75 years ago, just after the celebrations of the British victory for World War II, HMT Empire Windrush set sail to welcome 1,027 residents from Jamaica, Trinidad, St Lucia, Grenada, Barbados and other Caribbean islands. Mainly due to the thinned out workforce because of the war, the UK government made plans to invite those from commonwealth countries who may have also served in the British Armed Forces.
Throughout this time there was a period of mass immigration from countries such as India, Jamaica, Pakistan, Kenya and South Africa up until 1973, what has become known as the “Windrush generation”. It is important to remember this period in time as it changed the demographic of Britain forever, and still contributes to the growing diversity of different areas of the UK.
Although the Windrush generation brought a large workforce to Britain at the time and have passed on their legacy there have been struggles that continue to surface, even recently.
Due to the 1971 Immigration Act, Commonwealth citizens were able to live and work in the UK. However in 2018 it was found that the home office did not keep issued paperwork of those that had the right to stay, they had also destroyed landing cards in 2010 of those that arrived on HMT Empire Windrush. This has led to residents that have lived their whole lives in Britain, being unable to prove their citizenship.
The result of this was 83 people that had arrived legitimately in 1973 were wrongly deported, and many others were threatened with the same fate. This highlights the importance of continuing to celebrate this moment in time. It has been celebrated every year on the 22nd June since 2018.
Around Beeston there are many residents that are part of the Windrush generation, and have been taking part in celebrations. In Nottingham Market Square festivities were held, that acknowledged Windrush and their contribution to the city, as well as all the racism that they have endured.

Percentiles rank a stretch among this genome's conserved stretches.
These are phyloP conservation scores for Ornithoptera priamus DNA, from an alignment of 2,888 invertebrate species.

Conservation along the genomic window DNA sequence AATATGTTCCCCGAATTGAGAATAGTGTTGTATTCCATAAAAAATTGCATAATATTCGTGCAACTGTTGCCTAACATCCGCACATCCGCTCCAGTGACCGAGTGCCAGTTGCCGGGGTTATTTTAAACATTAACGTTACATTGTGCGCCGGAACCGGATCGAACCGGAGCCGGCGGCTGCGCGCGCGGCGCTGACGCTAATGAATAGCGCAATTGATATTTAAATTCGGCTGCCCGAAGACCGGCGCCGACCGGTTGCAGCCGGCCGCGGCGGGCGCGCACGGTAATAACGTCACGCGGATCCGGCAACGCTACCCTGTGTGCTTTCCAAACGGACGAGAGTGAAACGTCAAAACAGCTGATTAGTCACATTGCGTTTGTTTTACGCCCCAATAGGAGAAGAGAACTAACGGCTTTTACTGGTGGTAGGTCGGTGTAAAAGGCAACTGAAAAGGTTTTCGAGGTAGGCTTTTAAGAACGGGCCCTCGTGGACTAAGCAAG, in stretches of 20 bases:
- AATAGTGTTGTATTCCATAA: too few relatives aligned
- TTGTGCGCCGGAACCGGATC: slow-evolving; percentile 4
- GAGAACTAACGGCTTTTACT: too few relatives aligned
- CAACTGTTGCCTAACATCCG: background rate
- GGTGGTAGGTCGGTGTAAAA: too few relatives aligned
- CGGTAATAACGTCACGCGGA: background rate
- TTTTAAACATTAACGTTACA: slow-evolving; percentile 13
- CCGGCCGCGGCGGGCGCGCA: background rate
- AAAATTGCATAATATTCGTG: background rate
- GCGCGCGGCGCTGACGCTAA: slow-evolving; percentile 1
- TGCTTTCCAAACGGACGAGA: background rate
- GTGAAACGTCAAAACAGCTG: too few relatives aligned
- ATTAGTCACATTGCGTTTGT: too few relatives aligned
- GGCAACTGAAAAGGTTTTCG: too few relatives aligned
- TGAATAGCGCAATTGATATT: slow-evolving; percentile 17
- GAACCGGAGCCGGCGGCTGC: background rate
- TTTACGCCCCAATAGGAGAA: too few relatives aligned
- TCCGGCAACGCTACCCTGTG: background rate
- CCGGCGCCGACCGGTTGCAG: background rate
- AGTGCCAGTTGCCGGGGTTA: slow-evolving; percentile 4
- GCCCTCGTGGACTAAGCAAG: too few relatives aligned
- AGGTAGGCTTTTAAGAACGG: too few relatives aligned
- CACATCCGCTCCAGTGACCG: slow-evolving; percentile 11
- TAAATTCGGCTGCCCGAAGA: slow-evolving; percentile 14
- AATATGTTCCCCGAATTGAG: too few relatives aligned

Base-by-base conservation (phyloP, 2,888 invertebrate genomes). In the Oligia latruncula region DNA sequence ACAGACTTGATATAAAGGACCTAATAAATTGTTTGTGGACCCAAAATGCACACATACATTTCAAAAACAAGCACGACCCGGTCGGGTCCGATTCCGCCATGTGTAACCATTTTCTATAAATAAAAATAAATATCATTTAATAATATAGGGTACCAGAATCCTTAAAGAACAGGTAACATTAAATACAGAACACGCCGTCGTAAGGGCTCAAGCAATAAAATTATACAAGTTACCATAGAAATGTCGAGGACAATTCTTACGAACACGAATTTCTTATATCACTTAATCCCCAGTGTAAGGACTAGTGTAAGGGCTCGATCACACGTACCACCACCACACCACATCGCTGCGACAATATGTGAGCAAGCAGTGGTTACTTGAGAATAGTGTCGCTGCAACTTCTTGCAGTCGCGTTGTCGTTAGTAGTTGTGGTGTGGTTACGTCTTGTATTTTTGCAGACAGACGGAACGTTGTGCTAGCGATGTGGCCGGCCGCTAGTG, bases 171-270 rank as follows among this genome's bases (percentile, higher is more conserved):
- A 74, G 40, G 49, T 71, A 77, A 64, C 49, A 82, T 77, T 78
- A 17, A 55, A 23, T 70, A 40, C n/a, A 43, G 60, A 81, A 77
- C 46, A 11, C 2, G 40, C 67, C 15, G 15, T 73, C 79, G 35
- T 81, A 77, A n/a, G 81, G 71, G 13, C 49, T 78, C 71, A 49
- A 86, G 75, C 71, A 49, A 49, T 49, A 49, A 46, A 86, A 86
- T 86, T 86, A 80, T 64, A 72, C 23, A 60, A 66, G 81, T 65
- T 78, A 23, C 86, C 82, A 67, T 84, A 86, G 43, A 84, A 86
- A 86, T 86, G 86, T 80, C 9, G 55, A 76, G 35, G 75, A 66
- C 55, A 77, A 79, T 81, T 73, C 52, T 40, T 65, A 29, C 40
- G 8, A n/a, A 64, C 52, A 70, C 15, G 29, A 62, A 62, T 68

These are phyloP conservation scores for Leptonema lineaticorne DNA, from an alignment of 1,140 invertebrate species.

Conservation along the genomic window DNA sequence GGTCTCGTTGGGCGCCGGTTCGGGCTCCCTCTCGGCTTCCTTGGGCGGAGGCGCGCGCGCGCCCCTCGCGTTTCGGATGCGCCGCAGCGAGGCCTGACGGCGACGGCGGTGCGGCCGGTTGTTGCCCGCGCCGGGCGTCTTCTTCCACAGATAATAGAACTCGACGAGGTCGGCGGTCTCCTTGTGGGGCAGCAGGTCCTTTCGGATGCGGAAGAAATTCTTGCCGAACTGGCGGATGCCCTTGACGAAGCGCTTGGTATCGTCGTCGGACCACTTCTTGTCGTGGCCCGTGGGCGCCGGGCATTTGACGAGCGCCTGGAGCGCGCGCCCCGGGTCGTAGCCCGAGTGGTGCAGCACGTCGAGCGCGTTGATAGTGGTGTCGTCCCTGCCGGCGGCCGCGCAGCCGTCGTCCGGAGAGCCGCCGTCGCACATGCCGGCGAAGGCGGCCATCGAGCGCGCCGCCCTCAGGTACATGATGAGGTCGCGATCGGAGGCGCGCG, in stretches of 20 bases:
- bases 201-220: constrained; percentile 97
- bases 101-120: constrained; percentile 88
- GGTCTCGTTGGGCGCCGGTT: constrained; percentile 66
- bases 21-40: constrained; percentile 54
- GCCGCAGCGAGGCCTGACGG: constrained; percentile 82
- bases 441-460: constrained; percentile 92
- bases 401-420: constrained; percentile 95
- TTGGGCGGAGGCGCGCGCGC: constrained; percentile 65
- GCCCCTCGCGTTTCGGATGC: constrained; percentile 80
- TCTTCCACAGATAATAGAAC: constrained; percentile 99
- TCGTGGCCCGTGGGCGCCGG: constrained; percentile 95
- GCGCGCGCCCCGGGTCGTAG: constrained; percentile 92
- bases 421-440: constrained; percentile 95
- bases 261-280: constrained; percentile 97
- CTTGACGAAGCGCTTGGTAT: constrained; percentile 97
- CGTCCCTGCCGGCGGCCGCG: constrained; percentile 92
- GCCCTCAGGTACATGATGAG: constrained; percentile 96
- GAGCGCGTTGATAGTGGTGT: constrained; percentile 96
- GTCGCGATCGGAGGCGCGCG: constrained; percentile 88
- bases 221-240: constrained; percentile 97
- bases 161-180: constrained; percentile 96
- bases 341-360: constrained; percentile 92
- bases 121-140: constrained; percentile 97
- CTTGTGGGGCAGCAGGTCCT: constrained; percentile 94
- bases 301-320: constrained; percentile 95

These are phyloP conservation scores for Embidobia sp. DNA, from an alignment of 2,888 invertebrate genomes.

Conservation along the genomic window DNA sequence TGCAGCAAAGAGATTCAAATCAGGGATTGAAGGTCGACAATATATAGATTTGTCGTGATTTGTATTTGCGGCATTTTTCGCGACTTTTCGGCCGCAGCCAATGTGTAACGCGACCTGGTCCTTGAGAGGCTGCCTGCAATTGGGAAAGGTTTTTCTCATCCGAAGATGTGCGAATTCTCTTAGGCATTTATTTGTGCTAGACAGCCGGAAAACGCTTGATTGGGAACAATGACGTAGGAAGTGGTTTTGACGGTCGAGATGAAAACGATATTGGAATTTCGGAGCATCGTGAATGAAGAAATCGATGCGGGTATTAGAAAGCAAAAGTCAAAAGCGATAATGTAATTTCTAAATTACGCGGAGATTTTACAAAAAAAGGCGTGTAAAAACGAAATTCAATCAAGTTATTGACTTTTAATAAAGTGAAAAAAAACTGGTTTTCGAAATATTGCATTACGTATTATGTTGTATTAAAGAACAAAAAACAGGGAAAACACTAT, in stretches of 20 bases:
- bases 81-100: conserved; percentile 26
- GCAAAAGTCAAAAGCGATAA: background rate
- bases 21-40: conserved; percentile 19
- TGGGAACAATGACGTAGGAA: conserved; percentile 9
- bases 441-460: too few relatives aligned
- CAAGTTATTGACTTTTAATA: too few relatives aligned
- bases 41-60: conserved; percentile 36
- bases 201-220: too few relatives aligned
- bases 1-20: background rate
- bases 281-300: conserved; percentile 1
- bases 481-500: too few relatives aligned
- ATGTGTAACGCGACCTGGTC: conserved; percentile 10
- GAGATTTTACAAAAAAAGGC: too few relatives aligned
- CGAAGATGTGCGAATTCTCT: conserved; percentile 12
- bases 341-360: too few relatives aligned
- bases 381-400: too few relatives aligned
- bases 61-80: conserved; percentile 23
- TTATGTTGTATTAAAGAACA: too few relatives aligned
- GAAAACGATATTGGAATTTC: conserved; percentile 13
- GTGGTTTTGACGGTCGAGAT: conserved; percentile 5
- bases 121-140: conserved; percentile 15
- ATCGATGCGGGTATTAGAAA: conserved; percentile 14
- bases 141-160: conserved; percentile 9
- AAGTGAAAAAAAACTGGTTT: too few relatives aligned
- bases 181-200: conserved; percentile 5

They wanted to celebrate those that came to live around Nottingham and Beeston and to thank them for their contributions to working in factories, hospitals and public transport.
My Grandma arrived in the UK in 1974, a year after the great Windrush. She came here on her own, after enduring an eight hour flight from India, knowing she was about to get married to my Grandad after only seeing a photo of him. Fortunately, she had friends down in Coventry that she stayed with for about a month before marrying my grandad and staying together.
She joked to me that when she saw my Grandad’s photo he looked older than she thought, but that she didn’t have much of a choice and embraced him for who he was. She mentioned also that she didn’t care about anything else, all she knew was they would be in love and nothing else mattered other than her family.
They both emigrated to the UK, as they wanted better opportunities that the UK offered that India didn’t, the chance to work hard, earn money and make a better life for themselves. Grandma has always found it hard to sit still and she is always doing something. So when it came to being expected to be a housewife, she ended up breaking traditions and working in a knitting factory. That opened her up to new people and experiences.
After my grandad sadly passed away, it was hard to upkeep the needs of four children but she worked very hard so she could provide. She also loved being around people and I nicknamed her “social butterfly” because of how she makes sure that she checks in with all of her friends.
She values her community and how it can benefit others, without those that supported her my Grandma wouldn’t be the woman she is today. Also she is part of a community group so that her and her friends can keep in touch. They feel they have a safe space that they didn’t have when they first arrived.
From my own experience, it’s hard to feel like you fit in. Sometimes I feel that I might not be Indian enough and other times I don’t feel British enough. I have always felt conflicted by my heritage but I want any other descendents of immigrants who experience this to remember that it makes us who we are, and previous generations have been through so much just so that we can be here today.